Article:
The calculation of the total accumulative temporary work permit period

In a new legal position, the Swedish Migration Agency has revised its interpretation on the calculation of the total permit period for work permits. This new interpretation states that all work permit periods over the past seven years must be considered in any new work permit application. The Swedish Migration Agency also clarifies when a fresh new seven-year period can be considered.

In Sweden, a temporary work permit can only be issued up to an accumulative period of four years. In exceptional circumstances, this temporary period can be extended for a further two years up to a maximum accumulative period of six years in total.

To qualify for permanent residence, an individual must have held a temporary work and residence permit for four years, which can include previous permit periods within a seven-year span from the time of application. However, to be granted permanent residence, in addition to having accumulated four years of a temporary work and residence permit, all other conditions for the temporary work permit – such as received salary and insurances – must have been fulfilled. In the event that an individual cannot obtain a permanent residence permit, and wishes to apply for a new work permit, they will need to wait until the four years fall outside of the seven-year period.

If an individual has held a work and residence permit for four years, the Swedish Migration Agency will assess whether they qualify for permanent residence. Should the individual not qualify, the Migration Agency will assess whether a discretionary extension beyond the four years can be granted. The criteria for this have been somewhat inconsistent over the years, which makes it difficult to advice whether someone can be granted a discretionary extension, as it is purely based on an individual’s circumstances.

Should the discretionary extension not be possible, an additional time-limited work permit cannot be granted until the four-year period within the seven-year span has elapsed. This is generally calculated from the time of the decision, whereby the individual has no longer held a work permit for four years in the last seven.

In the legal position paper, the Swedish Migration Agency clarifies that the four-year calculation only includes permits that have been “used”. An individual is defined as using a permit when they have traveled into Sweden during the period of validity of the permit. If they have not travelled to Sweden at all, the permit period will be omitted from the four-year calculation. However, the entire permit period time will be used for the four-year calculation if at any point the individual entered Sweden during the permit validity, even if it was for a short period of time.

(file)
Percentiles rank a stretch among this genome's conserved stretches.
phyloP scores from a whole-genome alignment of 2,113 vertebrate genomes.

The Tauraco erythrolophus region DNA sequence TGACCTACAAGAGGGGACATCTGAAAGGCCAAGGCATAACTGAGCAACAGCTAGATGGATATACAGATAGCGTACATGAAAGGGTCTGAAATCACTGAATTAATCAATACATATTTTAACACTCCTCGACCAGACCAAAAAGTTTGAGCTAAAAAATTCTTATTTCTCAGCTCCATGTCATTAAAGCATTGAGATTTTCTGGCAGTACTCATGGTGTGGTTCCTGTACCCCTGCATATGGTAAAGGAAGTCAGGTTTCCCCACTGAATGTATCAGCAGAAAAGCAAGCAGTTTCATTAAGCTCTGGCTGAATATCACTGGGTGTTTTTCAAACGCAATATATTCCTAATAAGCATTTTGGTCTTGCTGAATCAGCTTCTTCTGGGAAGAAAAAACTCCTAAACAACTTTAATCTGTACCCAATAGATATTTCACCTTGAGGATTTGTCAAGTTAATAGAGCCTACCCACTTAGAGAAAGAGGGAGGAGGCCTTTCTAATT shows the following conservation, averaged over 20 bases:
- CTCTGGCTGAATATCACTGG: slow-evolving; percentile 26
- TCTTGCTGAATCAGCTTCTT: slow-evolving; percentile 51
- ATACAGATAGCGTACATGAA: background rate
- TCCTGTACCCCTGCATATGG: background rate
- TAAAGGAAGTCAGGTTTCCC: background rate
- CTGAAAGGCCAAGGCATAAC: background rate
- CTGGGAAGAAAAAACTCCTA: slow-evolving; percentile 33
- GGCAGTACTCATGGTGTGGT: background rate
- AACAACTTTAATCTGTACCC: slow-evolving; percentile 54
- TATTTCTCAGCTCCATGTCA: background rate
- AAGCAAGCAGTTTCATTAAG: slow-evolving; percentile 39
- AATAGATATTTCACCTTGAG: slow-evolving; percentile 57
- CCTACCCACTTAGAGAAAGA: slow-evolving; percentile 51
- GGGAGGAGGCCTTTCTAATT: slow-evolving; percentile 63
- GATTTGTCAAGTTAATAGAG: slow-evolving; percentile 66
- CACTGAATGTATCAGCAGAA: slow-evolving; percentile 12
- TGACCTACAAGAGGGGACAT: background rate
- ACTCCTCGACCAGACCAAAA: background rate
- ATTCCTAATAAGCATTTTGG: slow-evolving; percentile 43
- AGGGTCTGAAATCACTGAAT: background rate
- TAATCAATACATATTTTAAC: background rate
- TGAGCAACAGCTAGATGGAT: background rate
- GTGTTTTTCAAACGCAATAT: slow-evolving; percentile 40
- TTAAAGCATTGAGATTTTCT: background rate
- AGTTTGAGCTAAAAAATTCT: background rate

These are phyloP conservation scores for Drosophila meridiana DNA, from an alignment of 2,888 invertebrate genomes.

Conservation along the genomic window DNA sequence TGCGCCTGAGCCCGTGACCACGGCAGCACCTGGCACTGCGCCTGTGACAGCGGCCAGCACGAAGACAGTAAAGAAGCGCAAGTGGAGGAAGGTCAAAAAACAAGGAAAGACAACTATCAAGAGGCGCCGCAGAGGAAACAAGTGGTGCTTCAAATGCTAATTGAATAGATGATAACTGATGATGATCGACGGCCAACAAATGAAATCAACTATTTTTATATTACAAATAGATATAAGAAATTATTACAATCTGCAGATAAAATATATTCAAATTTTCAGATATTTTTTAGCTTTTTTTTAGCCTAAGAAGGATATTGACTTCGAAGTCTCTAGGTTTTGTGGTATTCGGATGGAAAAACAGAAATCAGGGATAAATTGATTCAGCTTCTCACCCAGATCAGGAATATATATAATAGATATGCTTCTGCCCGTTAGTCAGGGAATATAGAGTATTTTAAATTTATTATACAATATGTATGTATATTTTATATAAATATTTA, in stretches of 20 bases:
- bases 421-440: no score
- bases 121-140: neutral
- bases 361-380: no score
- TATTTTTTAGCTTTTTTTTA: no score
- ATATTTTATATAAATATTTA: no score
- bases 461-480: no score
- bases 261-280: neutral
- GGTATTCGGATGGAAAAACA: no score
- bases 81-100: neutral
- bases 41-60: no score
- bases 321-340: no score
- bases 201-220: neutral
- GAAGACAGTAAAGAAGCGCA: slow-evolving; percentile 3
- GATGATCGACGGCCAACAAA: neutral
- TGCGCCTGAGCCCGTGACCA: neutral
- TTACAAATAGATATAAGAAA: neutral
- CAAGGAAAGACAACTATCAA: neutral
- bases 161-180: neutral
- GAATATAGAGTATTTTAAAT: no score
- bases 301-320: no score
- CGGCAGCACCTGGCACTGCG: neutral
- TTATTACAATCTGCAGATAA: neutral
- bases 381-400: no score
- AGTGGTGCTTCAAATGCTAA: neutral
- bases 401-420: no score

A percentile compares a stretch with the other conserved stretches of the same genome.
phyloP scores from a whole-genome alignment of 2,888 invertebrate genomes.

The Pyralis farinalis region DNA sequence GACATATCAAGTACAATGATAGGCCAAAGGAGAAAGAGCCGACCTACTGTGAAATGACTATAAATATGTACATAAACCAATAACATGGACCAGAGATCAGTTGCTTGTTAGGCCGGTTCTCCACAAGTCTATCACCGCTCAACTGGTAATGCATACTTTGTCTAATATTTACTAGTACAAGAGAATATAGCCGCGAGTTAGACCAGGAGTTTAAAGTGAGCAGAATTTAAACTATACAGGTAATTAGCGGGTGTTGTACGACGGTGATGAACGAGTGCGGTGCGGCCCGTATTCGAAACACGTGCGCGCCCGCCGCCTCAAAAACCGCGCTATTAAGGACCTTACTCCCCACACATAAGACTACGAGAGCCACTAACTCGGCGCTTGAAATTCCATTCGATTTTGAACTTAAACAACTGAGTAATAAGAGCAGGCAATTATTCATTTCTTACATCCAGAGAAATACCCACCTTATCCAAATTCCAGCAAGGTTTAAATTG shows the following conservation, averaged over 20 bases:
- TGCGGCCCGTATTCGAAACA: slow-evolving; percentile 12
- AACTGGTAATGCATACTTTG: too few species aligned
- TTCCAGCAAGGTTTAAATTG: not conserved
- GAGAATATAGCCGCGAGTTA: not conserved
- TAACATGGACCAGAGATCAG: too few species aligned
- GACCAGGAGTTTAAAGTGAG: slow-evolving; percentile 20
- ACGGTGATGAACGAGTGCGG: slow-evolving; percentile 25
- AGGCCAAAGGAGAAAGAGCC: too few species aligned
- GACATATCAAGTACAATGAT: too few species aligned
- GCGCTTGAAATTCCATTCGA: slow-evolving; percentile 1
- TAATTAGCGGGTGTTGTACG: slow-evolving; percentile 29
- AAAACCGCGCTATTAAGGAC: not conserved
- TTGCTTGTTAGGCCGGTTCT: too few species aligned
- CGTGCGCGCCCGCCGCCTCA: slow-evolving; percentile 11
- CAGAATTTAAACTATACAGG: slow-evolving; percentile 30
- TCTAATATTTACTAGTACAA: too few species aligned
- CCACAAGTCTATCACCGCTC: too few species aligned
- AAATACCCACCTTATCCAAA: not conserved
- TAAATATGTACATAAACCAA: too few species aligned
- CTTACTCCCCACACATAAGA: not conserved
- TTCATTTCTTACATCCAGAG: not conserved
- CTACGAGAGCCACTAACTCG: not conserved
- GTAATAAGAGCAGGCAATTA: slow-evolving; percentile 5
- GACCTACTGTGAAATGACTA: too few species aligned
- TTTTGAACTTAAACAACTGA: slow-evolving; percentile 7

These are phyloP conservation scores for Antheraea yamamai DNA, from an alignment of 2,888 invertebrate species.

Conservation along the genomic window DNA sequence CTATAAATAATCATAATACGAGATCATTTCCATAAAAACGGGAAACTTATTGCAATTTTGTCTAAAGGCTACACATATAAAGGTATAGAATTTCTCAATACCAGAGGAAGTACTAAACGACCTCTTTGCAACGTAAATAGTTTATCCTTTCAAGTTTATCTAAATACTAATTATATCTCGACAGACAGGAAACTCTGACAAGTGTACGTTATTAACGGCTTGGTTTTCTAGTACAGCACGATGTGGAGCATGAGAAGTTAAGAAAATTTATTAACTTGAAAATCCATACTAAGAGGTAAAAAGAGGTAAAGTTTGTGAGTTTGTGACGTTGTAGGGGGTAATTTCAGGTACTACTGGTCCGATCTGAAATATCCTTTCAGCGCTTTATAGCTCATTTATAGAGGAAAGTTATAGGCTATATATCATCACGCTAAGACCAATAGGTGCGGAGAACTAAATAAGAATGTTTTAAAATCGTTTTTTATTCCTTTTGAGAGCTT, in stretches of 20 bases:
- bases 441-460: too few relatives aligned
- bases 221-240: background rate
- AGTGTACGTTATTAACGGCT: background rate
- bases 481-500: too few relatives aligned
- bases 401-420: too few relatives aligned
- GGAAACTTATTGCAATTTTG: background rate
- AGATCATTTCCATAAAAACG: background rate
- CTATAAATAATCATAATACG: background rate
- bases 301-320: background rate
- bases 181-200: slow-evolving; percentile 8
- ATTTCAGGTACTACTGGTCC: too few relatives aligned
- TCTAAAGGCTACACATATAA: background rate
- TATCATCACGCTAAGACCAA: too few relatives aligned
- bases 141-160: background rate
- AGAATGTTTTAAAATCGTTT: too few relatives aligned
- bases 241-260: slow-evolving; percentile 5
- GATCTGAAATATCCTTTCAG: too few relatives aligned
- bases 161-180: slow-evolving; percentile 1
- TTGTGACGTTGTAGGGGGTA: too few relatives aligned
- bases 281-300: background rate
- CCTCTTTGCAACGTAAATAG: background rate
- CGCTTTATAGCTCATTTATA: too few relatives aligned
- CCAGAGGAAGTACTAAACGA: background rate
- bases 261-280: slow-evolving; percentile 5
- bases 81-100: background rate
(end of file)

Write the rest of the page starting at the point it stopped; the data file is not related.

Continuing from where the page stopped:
In calculating the four-year period for permanent residence, the individual will not be required to have held four-years of continuous permits. Instead this can be spread over a seven-year period and added together to form the basis for a permanent residence permit.

In our previous article, EY drew attention to a legal position that concerned the interpretation of the same judgement (MIG 2019:16) that is being interpreted in the new, recently published legal position. The new legal position replaces the previous one, however, the Swedish Migration Agency does not believe that the interpretation of case law has changed. Instead, the new legal position is the result of a general update in a series of legal positions.

Based on the new legal position, we have compiled a few items below that may be relevant when assessing a person’s work permit history:

  • A person who has been granted a work permit during the years 2015–2017 and 2019–2021 (for example) may be eligible to have their application examined for a permanent residence permit during the next extension application.
  • In the event that an individual has held a residence permit due to work for four years and then moved from Sweden, but is applying for a new work permit in Sweden during a seven-year period from the first permit was granted, they would be assessed for permanent residence. If the individual has not worked to the extent required, or otherwise has not met the conditions for a work permit, their application may be examined for a work permit for more than four years due to special reasons and thus be eligible for a permanent residence permit at a later stage.
  • However, if such a period has passed, that the individual at the time of the decision no longer has had a work permit for four years during the last seven-years, the person may be granted a work permit for two years without the need for special circumstances. This is what is usually called the “cooling-off period” and is the point for when a person, who has not previously met the requirements for permanent residence permit, may apply for a new work permit.

If you have employees who are approaching the four-year limit for work permits or if you are in the process of recruiting someone who has previously had a work permit history in Sweden, it may be wise to assess their work permit history before an application is submitted. This will help to determine whether the individual is eligible for permanent residence or whether they will need to wait until they can apply for a new temporary permit.

For further information please contact a member of the EY Sweden immigration team, or your regular EY contact, for advice and guidance.

José Vaz, Elsa Tirén and Josef Gyrmai

The legal position of the Swedish Migration Agency is available in Swedish here (RS/011/2021)

A Swedish version of this article is available here: Beräkning av sammanlagd tillståndstid för arbetstillstånd

 

Contact
José Vaz
+46 70 148 13 25

 

Contact
Elsa Tirén
+46 76 853 19 79

 

Contact
Josef Gyrmai
+46 70 845 97 63